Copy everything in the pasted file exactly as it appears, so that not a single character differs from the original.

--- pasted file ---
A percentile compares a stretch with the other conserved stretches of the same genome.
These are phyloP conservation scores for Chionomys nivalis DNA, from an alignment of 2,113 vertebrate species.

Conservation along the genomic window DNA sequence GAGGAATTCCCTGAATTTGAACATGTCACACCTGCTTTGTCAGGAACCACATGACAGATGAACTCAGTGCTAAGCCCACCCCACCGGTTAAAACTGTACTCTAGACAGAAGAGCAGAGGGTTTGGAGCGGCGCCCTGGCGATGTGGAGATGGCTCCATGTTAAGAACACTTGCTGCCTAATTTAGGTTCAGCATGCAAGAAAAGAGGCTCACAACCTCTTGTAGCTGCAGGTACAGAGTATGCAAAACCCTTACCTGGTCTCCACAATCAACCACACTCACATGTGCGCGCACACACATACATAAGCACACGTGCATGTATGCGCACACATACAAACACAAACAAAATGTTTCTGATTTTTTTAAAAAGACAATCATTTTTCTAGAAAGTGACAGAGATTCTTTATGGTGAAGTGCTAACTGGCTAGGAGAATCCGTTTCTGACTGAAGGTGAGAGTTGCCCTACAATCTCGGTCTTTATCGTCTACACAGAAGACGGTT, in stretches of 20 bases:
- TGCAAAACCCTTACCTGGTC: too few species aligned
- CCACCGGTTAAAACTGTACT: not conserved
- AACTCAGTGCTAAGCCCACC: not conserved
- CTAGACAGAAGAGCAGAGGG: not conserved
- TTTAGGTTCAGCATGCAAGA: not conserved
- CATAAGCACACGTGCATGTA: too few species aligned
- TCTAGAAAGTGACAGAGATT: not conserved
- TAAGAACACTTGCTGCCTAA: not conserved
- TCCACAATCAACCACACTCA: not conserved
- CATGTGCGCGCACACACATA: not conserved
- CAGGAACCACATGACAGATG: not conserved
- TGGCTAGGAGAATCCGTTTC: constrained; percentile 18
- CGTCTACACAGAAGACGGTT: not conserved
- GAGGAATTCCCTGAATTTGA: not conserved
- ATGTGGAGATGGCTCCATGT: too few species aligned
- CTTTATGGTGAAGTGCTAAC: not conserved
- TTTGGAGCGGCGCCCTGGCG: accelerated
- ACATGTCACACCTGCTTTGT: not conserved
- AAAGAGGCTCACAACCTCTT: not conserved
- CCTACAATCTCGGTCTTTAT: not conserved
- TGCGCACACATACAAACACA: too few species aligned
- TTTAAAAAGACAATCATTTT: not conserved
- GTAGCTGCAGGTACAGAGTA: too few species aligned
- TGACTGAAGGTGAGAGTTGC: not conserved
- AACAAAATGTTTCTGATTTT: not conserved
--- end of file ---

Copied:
A percentile compares a stretch with the other conserved stretches of the same genome.
These are phyloP conservation scores for Chionomys nivalis DNA, from an alignment of 2,113 vertebrate species.

Conservation along the genomic window DNA sequence GAGGAATTCCCTGAATTTGAACATGTCACACCTGCTTTGTCAGGAACCACATGACAGATGAACTCAGTGCTAAGCCCACCCCACCGGTTAAAACTGTACTCTAGACAGAAGAGCAGAGGGTTTGGAGCGGCGCCCTGGCGATGTGGAGATGGCTCCATGTTAAGAACACTTGCTGCCTAATTTAGGTTCAGCATGCAAGAAAAGAGGCTCACAACCTCTTGTAGCTGCAGGTACAGAGTATGCAAAACCCTTACCTGGTCTCCACAATCAACCACACTCACATGTGCGCGCACACACATACATAAGCACACGTGCATGTATGCGCACACATACAAACACAAACAAAATGTTTCTGATTTTTTTAAAAAGACAATCATTTTTCTAGAAAGTGACAGAGATTCTTTATGGTGAAGTGCTAACTGGCTAGGAGAATCCGTTTCTGACTGAAGGTGAGAGTTGCCCTACAATCTCGGTCTTTATCGTCTACACAGAAGACGGTT, in stretches of 20 bases:
- TGCAAAACCCTTACCTGGTC: too few species aligned
- CCACCGGTTAAAACTGTACT: not conserved
- AACTCAGTGCTAAGCCCACC: not conserved
- CTAGACAGAAGAGCAGAGGG: not conserved
- TTTAGGTTCAGCATGCAAGA: not conserved
- CATAAGCACACGTGCATGTA: too few species aligned
- TCTAGAAAGTGACAGAGATT: not conserved
- TAAGAACACTTGCTGCCTAA: not conserved
- TCCACAATCAACCACACTCA: not conserved
- CATGTGCGCGCACACACATA: not conserved
- CAGGAACCACATGACAGATG: not conserved
- TGGCTAGGAGAATCCGTTTC: constrained; percentile 18
- CGTCTACACAGAAGACGGTT: not conserved
- GAGGAATTCCCTGAATTTGA: not conserved
- ATGTGGAGATGGCTCCATGT: too few species aligned
- CTTTATGGTGAAGTGCTAAC: not conserved
- TTTGGAGCGGCGCCCTGGCG: accelerated
- ACATGTCACACCTGCTTTGT: not conserved
- AAAGAGGCTCACAACCTCTT: not conserved
- CCTACAATCTCGGTCTTTAT: not conserved
- TGCGCACACATACAAACACA: too few species aligned
- TTTAAAAAGACAATCATTTT: not conserved
- GTAGCTGCAGGTACAGAGTA: too few species aligned
- TGACTGAAGGTGAGAGTTGC: not conserved
- AACAAAATGTTTCTGATTTT: not conserved